I’m new here. This is my first Wanderlust, and as someone also new to yoga, I’ve had quite the baptism. Overall it’s been educational, exhilarating, and inspirational, though it would have been useful to have had a little help on how to make the most of my time here.
Because I know I’m not alone, I’ve come up with some tips to make sure that you can be a better Wanderlust newbie than I was.
1. Understand that it’s not all about the yoga.
Sure, yoga is a big, nay, HUGE part of Wanderlust, but it’s about so much more. Think music, wellness, art, food, hikes, runs, mountain bike rides, lectures, meditation, and more than a few parties. As the founders aptly put it, it’s about recreating that childlike feeling of optimism. Channeling your inner child may be something you find works best in an acro class, playing outside, or dancing to a DJ under the stars.
2. Let go.
Nobody cares. This was my big a-ha moment. Nobody cares how rad (or unrad) you are at inversions, what you’re wearing, how old you are, or what you do in the real world. So get over yourself. By that I mean get over your own insecurities and stop worrying. Or, in my case, overthinking. Wanderlust is a surprisingly inclusive place. And once you let go, you’ll enjoy it that much more.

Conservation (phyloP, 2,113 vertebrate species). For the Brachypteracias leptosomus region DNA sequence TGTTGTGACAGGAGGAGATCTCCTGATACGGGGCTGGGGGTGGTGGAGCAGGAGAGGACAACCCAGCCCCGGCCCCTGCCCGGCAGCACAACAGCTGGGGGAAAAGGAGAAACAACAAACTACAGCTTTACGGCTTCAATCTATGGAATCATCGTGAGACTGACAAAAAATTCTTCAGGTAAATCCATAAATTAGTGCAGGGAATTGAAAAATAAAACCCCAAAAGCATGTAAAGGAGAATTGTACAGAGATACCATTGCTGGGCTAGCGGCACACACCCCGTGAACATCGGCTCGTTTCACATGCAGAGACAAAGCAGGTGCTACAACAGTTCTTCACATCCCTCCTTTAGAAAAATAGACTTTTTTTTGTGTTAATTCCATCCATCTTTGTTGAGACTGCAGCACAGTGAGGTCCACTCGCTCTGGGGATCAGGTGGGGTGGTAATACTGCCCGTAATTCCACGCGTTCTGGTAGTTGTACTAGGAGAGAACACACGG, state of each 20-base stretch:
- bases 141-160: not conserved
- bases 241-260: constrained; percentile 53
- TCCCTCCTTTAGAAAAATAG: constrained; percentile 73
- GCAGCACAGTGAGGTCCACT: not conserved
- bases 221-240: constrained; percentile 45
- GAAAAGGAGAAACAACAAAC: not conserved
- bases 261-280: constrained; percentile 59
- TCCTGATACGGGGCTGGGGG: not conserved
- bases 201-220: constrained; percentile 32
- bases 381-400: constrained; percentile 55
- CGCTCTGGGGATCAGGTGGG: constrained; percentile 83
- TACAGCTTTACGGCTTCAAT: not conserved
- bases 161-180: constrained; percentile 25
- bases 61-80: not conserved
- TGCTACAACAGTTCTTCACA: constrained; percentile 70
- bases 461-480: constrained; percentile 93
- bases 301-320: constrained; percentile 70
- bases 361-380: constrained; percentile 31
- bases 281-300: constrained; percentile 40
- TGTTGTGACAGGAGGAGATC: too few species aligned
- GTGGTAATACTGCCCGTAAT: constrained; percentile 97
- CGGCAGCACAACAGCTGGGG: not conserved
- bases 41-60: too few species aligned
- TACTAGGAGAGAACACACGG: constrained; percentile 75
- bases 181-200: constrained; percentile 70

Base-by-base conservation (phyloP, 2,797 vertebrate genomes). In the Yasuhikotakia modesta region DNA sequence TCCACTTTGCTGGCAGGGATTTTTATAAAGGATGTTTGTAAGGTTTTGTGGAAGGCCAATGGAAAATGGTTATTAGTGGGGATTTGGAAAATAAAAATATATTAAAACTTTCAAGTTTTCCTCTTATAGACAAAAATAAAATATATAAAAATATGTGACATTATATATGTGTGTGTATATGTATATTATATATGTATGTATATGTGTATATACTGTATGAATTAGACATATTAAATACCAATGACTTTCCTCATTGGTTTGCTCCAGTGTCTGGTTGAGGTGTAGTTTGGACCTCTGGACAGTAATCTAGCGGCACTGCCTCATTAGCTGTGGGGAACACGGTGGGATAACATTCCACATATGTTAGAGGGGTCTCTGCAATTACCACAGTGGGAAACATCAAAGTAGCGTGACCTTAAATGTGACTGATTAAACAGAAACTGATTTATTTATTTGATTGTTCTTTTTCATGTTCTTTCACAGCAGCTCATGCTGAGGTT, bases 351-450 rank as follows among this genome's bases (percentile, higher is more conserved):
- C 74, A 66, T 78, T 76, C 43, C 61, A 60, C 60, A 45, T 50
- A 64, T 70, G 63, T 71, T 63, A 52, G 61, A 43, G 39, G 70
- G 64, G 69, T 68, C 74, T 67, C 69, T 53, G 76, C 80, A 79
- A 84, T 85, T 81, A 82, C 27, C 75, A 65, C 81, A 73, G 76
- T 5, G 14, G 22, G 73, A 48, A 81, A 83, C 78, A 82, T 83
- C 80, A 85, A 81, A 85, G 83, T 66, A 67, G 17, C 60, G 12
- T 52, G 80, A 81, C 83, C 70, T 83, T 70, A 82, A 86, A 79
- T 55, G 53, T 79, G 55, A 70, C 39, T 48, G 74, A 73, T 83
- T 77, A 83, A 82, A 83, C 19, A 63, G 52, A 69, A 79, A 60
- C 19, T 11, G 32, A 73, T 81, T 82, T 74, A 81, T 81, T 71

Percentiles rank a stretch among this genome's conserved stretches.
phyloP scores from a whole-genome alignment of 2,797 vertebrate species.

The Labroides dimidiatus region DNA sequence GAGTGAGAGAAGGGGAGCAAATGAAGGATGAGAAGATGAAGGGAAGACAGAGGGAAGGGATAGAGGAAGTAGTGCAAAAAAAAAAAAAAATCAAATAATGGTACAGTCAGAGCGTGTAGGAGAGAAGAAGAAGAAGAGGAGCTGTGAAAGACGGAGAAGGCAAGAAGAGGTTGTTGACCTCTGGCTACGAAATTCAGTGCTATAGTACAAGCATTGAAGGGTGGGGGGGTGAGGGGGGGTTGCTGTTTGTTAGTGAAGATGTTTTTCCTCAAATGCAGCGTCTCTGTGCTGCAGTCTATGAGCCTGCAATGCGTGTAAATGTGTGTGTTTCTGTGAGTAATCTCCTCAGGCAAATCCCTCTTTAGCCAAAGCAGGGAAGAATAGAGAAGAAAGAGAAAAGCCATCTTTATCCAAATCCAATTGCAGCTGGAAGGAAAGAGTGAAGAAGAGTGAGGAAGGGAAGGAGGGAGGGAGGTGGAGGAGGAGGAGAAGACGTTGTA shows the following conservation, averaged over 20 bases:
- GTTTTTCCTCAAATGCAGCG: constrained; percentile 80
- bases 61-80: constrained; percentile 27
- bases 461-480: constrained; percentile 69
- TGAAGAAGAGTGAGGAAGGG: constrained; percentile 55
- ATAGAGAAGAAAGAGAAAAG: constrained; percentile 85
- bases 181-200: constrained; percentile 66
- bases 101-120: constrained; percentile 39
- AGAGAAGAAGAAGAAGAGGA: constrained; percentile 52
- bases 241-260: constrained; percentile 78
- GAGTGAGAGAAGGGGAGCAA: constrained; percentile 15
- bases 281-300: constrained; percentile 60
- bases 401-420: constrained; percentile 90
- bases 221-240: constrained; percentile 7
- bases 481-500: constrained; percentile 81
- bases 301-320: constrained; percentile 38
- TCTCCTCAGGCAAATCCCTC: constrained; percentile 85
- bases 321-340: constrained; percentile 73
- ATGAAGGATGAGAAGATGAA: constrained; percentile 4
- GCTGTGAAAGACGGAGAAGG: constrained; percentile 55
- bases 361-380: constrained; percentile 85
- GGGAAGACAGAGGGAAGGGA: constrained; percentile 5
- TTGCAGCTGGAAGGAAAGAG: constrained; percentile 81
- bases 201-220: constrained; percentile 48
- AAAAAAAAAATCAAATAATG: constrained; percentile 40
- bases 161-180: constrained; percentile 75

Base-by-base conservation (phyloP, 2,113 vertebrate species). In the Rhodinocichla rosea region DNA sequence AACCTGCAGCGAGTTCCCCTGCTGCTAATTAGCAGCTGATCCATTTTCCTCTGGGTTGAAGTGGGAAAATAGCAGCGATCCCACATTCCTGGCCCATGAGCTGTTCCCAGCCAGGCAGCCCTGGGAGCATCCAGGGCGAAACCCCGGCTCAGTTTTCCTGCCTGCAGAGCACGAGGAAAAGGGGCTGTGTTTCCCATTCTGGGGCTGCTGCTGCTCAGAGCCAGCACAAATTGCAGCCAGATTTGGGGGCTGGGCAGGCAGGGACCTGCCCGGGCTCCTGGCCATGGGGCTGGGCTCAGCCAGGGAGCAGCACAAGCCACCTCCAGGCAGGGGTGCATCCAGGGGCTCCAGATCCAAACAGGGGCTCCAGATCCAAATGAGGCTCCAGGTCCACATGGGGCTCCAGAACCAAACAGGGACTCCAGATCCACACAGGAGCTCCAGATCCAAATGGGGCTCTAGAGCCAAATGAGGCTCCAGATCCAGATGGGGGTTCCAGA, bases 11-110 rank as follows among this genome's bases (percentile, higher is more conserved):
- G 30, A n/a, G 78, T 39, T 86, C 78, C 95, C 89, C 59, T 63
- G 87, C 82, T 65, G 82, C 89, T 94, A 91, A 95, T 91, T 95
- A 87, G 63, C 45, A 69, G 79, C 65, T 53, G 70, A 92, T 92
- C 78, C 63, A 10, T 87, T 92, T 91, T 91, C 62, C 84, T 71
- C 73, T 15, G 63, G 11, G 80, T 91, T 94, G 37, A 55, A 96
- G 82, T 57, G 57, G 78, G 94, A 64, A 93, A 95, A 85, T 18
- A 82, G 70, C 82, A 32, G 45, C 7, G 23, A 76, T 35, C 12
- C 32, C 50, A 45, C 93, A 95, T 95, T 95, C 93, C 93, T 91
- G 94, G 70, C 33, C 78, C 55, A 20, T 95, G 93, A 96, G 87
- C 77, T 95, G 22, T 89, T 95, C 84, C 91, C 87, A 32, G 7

3. Listen to your body.
Certainly this pertains to any yoga workshop you’re taking. Despite wanting to keep up with the flexible people, I can’t go there because it doesn’t feel good. When my body talks, I’m learning that it’s in my best interest to not ignore it. Let that be a lesson to you. But this goes beyond Wanderlust’s many workshop offerings. Squaw Valley is at elevation – 6,200 feet to be precise. You may feel that. It’s ok to not feel as awesome as you do at sea level. Drink more water, breathe, and listen.
4. Try new things.
This is a corollary to #2. Once you let go of your fears, it’s easier (notice I didn’t say easy) to take the risk of trying something new. A Wanderlust instructor put it aptly.
“Don’t be afraid to say yes.”
As scary as it seems, good things can happen when you stop saying no.
After all, it’s how I got to Wanderlust.
5. Have fun
This is a no-brainer, yes, but one that bears repeating. Finding that childlike joy can require creativity when your arms are burning from repeated chaturangas (I speak from experience), or you’re feeling a bit overwhelmed after a day of sessions that challenge the mind and body.
Step back and take time to absorb the yoga, the music, the art, the people, and most of all, the energy.
And remember: Smile.
Jenn is a marketing consultant to the travel, recreation, & hospitality industries in real life, but her true passions involve playing outside as much as possible. She lives at Lake Tahoe in order to do just that. When she’s not skiing, hiking, mountain biking, or running after her dog while enjoying the majesty of the Sierra, she’s thinking about them and planning her next adventure.